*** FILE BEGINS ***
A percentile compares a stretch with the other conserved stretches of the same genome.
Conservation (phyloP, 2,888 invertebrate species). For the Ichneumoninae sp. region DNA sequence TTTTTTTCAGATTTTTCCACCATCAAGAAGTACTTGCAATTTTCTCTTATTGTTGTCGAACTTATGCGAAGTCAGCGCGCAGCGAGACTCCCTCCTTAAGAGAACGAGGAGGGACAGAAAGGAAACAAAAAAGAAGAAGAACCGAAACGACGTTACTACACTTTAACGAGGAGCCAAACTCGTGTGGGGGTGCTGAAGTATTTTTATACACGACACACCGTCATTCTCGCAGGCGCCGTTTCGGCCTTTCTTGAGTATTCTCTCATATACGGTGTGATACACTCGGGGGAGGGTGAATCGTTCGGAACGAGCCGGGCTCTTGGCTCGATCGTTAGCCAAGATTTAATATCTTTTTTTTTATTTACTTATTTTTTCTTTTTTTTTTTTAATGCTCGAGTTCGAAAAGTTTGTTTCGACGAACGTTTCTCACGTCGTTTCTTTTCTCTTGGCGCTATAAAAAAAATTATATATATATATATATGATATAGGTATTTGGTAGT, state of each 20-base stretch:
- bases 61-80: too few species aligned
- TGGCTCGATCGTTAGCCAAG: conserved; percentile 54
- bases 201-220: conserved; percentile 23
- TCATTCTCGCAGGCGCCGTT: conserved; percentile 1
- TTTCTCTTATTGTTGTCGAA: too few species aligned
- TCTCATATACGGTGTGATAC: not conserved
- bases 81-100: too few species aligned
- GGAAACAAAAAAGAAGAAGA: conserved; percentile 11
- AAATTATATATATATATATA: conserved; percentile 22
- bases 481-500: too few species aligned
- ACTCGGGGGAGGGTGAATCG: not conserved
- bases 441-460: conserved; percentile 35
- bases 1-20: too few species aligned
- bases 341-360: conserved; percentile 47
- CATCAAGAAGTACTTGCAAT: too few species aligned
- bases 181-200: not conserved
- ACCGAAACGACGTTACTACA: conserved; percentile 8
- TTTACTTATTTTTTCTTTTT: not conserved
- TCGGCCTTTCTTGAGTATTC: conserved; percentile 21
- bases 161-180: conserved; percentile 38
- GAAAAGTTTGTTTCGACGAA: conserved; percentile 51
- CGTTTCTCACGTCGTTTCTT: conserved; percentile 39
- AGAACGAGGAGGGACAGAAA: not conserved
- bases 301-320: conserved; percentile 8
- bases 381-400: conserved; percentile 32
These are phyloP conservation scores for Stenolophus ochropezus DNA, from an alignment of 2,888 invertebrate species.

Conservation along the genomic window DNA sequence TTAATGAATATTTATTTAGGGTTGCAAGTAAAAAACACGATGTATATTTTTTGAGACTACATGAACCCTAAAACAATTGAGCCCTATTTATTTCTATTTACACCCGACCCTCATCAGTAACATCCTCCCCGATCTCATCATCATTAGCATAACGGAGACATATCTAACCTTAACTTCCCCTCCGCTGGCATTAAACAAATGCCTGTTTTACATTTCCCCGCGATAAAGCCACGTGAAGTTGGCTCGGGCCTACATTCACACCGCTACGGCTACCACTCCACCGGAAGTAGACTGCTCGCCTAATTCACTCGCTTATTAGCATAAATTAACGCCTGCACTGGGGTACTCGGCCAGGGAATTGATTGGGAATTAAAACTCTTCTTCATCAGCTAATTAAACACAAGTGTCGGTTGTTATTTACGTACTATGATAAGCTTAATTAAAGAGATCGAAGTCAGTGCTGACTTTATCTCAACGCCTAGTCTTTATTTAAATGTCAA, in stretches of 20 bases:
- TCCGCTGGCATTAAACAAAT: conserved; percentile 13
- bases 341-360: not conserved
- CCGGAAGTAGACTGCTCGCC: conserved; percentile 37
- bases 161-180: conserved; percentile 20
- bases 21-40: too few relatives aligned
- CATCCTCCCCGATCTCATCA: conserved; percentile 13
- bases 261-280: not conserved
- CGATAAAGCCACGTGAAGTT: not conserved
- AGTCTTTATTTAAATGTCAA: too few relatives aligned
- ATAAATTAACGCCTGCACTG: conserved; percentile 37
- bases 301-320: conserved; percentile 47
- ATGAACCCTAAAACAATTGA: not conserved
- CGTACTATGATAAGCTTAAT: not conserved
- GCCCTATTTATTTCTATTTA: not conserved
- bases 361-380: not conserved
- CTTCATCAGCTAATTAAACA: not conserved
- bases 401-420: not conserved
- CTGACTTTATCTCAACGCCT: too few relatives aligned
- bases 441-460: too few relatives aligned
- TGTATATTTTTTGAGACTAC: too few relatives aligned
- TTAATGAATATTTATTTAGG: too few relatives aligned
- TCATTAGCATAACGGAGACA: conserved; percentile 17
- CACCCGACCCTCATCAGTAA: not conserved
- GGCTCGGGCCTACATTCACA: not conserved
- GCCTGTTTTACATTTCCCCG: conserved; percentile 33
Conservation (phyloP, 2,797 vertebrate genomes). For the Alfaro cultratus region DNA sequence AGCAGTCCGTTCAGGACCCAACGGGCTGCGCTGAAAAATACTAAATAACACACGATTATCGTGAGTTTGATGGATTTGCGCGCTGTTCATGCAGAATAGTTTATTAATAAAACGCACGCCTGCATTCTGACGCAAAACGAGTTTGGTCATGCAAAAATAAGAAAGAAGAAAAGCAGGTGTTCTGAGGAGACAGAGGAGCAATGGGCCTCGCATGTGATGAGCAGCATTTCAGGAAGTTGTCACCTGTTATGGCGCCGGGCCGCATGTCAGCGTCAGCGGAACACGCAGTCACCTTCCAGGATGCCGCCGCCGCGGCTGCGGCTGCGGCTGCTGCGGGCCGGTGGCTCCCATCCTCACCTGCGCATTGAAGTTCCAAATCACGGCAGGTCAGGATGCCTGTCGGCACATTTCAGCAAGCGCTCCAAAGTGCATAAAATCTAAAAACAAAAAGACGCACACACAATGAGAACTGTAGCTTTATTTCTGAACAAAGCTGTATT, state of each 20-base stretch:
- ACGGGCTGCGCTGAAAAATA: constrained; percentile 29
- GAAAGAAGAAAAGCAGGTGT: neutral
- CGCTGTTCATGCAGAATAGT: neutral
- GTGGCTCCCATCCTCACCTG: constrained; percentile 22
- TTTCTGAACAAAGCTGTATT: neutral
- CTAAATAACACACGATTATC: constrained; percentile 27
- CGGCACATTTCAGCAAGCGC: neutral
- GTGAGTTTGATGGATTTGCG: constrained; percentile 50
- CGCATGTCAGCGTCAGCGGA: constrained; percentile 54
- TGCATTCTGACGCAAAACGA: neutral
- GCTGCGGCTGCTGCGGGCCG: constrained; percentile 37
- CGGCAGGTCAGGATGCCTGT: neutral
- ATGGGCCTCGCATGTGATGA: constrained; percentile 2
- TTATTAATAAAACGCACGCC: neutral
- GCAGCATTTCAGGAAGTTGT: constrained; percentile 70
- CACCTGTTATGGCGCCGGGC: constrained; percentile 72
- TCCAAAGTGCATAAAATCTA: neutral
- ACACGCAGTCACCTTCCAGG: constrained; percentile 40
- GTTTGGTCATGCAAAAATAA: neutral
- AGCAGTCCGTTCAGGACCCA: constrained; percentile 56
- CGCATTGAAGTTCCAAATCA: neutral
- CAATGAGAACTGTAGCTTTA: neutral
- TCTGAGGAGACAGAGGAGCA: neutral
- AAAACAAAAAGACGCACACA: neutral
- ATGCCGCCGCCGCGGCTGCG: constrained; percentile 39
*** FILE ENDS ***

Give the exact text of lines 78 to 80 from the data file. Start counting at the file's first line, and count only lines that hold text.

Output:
- TCTGAGGAGACAGAGGAGCA: neutral
- AAAACAAAAAGACGCACACA: neutral
- ATGCCGCCGCCGCGGCTGCG: constrained; percentile 39